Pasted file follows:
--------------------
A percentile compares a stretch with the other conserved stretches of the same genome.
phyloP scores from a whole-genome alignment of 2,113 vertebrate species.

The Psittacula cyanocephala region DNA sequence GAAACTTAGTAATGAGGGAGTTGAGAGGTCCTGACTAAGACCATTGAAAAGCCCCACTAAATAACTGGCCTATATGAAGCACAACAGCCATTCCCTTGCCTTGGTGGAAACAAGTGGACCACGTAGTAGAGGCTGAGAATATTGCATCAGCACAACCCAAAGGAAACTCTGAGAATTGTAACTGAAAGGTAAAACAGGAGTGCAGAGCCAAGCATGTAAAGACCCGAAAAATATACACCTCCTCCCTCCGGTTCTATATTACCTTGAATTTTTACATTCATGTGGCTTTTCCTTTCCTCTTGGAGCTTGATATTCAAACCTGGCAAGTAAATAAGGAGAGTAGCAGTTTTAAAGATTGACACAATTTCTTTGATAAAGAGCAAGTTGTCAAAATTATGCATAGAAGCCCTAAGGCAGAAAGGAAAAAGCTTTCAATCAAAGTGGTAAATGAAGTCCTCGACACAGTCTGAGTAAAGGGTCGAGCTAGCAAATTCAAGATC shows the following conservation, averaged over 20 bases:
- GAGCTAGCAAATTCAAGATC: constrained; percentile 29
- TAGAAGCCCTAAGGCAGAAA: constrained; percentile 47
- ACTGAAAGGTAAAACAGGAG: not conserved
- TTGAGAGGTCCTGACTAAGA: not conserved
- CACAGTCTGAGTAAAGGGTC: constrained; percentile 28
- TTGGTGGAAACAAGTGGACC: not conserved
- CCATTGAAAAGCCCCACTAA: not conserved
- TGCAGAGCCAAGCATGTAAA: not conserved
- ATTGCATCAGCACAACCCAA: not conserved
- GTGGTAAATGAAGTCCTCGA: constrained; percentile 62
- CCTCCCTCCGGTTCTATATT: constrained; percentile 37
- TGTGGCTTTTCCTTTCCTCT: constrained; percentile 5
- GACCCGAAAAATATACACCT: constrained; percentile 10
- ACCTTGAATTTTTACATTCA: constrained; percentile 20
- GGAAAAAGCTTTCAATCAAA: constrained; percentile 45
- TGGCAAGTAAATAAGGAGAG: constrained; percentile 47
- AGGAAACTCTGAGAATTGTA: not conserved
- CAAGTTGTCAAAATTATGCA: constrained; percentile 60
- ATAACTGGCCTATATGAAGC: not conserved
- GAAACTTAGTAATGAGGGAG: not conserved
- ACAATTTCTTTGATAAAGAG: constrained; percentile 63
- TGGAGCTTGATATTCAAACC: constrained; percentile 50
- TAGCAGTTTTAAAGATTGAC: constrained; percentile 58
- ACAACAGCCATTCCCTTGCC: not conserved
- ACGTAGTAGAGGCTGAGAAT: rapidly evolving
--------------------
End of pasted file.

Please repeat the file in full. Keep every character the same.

A percentile compares a stretch with the other conserved stretches of the same genome.
phyloP scores from a whole-genome alignment of 2,113 vertebrate species.

The Psittacula cyanocephala region DNA sequence GAAACTTAGTAATGAGGGAGTTGAGAGGTCCTGACTAAGACCATTGAAAAGCCCCACTAAATAACTGGCCTATATGAAGCACAACAGCCATTCCCTTGCCTTGGTGGAAACAAGTGGACCACGTAGTAGAGGCTGAGAATATTGCATCAGCACAACCCAAAGGAAACTCTGAGAATTGTAACTGAAAGGTAAAACAGGAGTGCAGAGCCAAGCATGTAAAGACCCGAAAAATATACACCTCCTCCCTCCGGTTCTATATTACCTTGAATTTTTACATTCATGTGGCTTTTCCTTTCCTCTTGGAGCTTGATATTCAAACCTGGCAAGTAAATAAGGAGAGTAGCAGTTTTAAAGATTGACACAATTTCTTTGATAAAGAGCAAGTTGTCAAAATTATGCATAGAAGCCCTAAGGCAGAAAGGAAAAAGCTTTCAATCAAAGTGGTAAATGAAGTCCTCGACACAGTCTGAGTAAAGGGTCGAGCTAGCAAATTCAAGATC shows the following conservation, averaged over 20 bases:
- GAGCTAGCAAATTCAAGATC: constrained; percentile 29
- TAGAAGCCCTAAGGCAGAAA: constrained; percentile 47
- ACTGAAAGGTAAAACAGGAG: not conserved
- TTGAGAGGTCCTGACTAAGA: not conserved
- CACAGTCTGAGTAAAGGGTC: constrained; percentile 28
- TTGGTGGAAACAAGTGGACC: not conserved
- CCATTGAAAAGCCCCACTAA: not conserved
- TGCAGAGCCAAGCATGTAAA: not conserved
- ATTGCATCAGCACAACCCAA: not conserved
- GTGGTAAATGAAGTCCTCGA: constrained; percentile 62
- CCTCCCTCCGGTTCTATATT: constrained; percentile 37
- TGTGGCTTTTCCTTTCCTCT: constrained; percentile 5
- GACCCGAAAAATATACACCT: constrained; percentile 10
- ACCTTGAATTTTTACATTCA: constrained; percentile 20
- GGAAAAAGCTTTCAATCAAA: constrained; percentile 45
- TGGCAAGTAAATAAGGAGAG: constrained; percentile 47
- AGGAAACTCTGAGAATTGTA: not conserved
- CAAGTTGTCAAAATTATGCA: constrained; percentile 60
- ATAACTGGCCTATATGAAGC: not conserved
- GAAACTTAGTAATGAGGGAG: not conserved
- ACAATTTCTTTGATAAAGAG: constrained; percentile 63
- TGGAGCTTGATATTCAAACC: constrained; percentile 50
- TAGCAGTTTTAAAGATTGAC: constrained; percentile 58
- ACAACAGCCATTCCCTTGCC: not conserved
- ACGTAGTAGAGGCTGAGAAT: rapidly evolving